Face Mask Anxiety

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Our dogs look up to us to assess how things are – literally.  A dog’s ability to read emotions and feelings from our faces is second to none, and it is the main way that they communicate with us.  Our expressions and micro-expressions tell a much richer and more complex story than our words ever will.  In fact, the closer the relationship we have with our dogs, the harder it is to deceive them – they read us better than the world’s best poker player.

When our faces are covered up, like during Halloween, our dogs can become stressed because they find it harder to tell how we feel.  It becomes more difficult to get information from us about the state of life at that moment.  I often get phone calls the first week of November about dogs who were acting either unusually fearful or aggressive because of the anxiety they felt during Halloween with everyone wearing a mask.  Now, with the coronavirus pandemic, wearing masks may become more commonplace, and our dogs may have a hard time to adjust to the potential “new normal”.

Once we begin emerging from this lockdown and we bring our dogs out in the public, there may be issues with them acting out, possibly due to everyone’s face covered up with masks.  Even more upsetting to them is not being able to read our own faces because we’ve hidden them.  How will they know how we feel when they cannot easily read our expressions?

There are a few things that we can do to prepare our dogs for this:

  1. Take the opportunity now to show your dog that wearing a mask is a common occurrence by occasionally putting one on random times during the day.  Don’t make a big deal out it, just wear it for a while when you’re feeding them, walking them, or just sitting and watching TV.  It’s also good to have it on when you are talking with other members of your household, and they should be wearing one as well. 
  2. While wearing a mask, talk to your dog as you normally would – the sound of your voice is comforting to them, and they can gather a lot of information from your tone, even if they cannot read your expressions.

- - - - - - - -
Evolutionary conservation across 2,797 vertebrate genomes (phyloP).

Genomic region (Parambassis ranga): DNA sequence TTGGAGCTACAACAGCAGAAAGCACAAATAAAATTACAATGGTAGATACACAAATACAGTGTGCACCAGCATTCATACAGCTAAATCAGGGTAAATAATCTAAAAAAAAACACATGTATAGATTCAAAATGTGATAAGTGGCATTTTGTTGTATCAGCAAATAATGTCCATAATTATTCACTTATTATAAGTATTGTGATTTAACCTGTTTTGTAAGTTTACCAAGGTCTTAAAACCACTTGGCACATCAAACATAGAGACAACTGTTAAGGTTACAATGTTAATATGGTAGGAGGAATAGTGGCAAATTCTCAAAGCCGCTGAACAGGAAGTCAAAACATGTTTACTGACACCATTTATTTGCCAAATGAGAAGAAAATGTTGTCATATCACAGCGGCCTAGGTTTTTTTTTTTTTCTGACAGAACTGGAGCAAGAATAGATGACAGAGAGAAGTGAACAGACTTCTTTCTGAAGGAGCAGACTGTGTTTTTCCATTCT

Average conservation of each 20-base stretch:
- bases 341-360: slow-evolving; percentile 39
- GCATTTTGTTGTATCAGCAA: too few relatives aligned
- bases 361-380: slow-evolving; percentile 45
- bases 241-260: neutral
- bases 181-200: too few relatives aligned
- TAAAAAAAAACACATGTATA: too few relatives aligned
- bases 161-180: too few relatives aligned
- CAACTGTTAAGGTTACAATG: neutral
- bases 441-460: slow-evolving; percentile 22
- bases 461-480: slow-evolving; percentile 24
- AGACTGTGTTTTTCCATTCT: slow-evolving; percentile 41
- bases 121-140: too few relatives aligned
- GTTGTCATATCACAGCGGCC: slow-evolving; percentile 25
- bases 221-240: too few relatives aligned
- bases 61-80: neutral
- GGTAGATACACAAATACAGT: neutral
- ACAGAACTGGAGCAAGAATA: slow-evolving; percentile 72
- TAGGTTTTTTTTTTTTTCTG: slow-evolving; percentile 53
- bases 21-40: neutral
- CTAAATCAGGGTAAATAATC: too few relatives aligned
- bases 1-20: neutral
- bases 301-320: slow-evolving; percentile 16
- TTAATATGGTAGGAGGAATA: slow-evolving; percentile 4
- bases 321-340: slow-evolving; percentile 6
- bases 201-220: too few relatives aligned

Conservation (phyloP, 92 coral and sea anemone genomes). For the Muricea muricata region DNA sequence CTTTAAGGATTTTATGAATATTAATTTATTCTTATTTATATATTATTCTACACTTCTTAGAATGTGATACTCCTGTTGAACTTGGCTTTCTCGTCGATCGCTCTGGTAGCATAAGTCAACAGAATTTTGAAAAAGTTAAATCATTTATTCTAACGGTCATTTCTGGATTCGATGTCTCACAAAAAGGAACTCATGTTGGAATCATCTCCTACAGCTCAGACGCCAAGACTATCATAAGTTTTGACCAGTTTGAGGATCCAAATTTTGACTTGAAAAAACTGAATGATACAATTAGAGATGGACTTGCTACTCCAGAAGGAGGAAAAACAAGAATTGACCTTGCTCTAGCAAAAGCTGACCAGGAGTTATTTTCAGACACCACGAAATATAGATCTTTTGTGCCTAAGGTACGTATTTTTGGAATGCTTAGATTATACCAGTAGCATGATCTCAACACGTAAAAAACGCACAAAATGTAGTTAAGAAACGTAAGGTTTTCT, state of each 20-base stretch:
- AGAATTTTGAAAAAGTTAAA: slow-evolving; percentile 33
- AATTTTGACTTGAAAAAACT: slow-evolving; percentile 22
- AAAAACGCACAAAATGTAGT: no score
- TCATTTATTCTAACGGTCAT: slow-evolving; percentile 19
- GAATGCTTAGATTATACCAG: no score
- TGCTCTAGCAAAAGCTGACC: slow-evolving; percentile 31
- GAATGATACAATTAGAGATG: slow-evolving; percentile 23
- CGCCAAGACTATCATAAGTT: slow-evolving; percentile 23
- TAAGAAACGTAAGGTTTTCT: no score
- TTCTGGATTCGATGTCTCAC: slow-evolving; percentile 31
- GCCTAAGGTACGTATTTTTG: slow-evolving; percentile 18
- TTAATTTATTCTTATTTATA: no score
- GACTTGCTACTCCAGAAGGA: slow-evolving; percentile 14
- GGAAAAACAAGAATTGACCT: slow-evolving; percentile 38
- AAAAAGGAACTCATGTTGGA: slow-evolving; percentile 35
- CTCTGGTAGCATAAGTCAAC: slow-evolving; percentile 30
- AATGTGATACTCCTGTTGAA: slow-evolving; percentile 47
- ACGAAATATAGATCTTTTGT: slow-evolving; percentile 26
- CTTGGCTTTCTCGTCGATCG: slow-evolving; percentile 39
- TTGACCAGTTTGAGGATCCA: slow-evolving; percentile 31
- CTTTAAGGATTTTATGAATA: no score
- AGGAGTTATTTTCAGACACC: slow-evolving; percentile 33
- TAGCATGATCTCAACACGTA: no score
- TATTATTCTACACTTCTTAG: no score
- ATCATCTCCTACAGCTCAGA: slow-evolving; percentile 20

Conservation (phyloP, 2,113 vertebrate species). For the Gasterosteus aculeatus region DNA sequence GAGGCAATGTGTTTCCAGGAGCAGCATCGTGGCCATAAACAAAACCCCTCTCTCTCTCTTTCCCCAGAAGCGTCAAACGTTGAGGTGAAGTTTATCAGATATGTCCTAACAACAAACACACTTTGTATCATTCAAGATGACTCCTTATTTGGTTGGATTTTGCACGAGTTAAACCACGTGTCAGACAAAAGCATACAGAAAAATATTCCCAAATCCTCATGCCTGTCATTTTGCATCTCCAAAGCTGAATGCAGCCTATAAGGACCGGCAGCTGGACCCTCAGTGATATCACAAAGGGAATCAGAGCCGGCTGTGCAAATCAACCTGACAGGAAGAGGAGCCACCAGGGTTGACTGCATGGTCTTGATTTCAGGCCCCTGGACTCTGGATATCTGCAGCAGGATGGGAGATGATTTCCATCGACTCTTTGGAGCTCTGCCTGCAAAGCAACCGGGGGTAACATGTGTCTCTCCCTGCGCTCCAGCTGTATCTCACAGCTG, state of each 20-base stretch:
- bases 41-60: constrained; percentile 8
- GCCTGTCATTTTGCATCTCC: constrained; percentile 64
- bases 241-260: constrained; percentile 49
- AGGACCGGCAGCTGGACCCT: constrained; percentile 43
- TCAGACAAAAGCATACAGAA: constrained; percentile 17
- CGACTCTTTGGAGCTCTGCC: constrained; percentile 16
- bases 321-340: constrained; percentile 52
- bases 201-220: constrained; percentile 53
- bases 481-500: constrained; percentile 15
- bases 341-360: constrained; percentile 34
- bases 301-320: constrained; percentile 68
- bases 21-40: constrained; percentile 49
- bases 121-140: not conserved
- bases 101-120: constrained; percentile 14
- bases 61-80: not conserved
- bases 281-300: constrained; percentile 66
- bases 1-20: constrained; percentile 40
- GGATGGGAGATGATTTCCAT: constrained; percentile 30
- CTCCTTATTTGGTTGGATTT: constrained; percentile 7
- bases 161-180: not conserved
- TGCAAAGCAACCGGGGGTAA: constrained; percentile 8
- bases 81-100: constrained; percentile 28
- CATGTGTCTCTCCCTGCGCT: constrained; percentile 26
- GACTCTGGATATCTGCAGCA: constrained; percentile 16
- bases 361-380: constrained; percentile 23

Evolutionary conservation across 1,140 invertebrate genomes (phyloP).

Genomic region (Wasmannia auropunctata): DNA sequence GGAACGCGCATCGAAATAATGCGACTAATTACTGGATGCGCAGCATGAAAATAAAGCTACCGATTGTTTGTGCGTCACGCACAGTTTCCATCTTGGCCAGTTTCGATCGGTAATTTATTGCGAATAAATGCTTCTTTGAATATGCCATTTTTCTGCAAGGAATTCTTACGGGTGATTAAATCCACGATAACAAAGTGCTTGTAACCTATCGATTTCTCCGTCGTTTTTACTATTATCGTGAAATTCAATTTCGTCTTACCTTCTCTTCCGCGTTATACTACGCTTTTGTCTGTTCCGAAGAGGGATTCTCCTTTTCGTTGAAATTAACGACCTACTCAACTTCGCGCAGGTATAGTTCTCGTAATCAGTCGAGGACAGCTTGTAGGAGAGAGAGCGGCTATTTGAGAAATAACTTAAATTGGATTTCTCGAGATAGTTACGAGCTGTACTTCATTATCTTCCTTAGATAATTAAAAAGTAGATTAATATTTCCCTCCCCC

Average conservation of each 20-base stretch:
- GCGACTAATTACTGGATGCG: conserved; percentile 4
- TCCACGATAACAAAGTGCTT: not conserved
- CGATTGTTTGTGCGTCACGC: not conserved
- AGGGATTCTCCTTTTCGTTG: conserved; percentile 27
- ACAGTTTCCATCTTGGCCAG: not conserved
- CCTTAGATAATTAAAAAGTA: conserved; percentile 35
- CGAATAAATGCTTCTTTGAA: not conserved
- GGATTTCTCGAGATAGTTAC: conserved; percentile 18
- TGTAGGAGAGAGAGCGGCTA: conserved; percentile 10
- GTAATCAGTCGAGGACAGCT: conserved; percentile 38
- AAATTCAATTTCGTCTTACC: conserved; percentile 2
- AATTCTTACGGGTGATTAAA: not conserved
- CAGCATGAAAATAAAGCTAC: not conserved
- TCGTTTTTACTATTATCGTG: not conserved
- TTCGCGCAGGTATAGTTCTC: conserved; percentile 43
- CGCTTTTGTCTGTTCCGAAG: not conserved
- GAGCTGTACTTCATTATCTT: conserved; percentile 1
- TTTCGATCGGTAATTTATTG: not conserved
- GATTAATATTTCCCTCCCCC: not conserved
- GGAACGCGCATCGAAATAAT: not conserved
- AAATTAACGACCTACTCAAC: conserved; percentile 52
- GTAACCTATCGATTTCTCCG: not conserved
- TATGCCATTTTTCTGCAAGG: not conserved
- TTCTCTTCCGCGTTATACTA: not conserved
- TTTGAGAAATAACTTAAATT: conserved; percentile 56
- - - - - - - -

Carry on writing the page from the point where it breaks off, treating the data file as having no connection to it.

3. Smile when wearing a mask when with your dog.  I can’t stress this enough.  When you smile, it shows up in your eyes.  In fact, a majority of our expressions comes from our eyes, and our dogs are very adept at seeing that.  As Shakespeare wrote, “The eyes are the windows to the soul.”  When we gaze at our dogs with love, we release the neurotransmitter Oxytocin in both ourselves and our dogs, giving each of us a sense of comfort and security.
  4. Practice shared mindfulness with your dog while wearing a mask.  The sense of peace and serenity your dog will feel during these times will show your dog that the mask is nothing to fear and be concerned about.  

The world has changed since this virus reared its ugly head, and it has many of us feeling stressed and anxious.  It may be a while before we can all go back to normal.  Our dogs feel our stress as well through emotional contagion.  Getting them comfortable with seeing ourselves and others covering their faces will help ease their anxiety, and subsequently ease our own.

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Author: Path of Friendship™

Corey Cohen is an animal behaviorist, mindfulness and emotional intelligence instructor with over 33 years of helping people connect to their dogs on a deeper level. His unique Mindfulness-Based Animal Behavior Therapy™ and his Path of Friendship™ programs are inspiring alternatives to standard dog training. His mindfulness seminars for individuals, universities, wellness centers, and top corporations has helped reduce stress and anxiety and given people a fresh perspective on life. He is the owner of A New Leash on Life Animal Behavior Services in Northeastern PA and Northern NJ. He’s also the owner of Awakenings Meditation in Northeastern PA.

One thought on “Face Mask Anxiety”

  1. I was worried that the shelter dogs would react badly when I showed up to walk them wearing a face mask, but luckily, it hasn’t happened (yet.) Thanks for the tips on now to reassure a dog that it’s okay to be around someone wearing a mask. As for my dog, he’s undergoing heart worm treatment, so I can’t walk him right now in public anyway. If we still have to wear masks when his treatment is over, we’ll take it slowly for sure.

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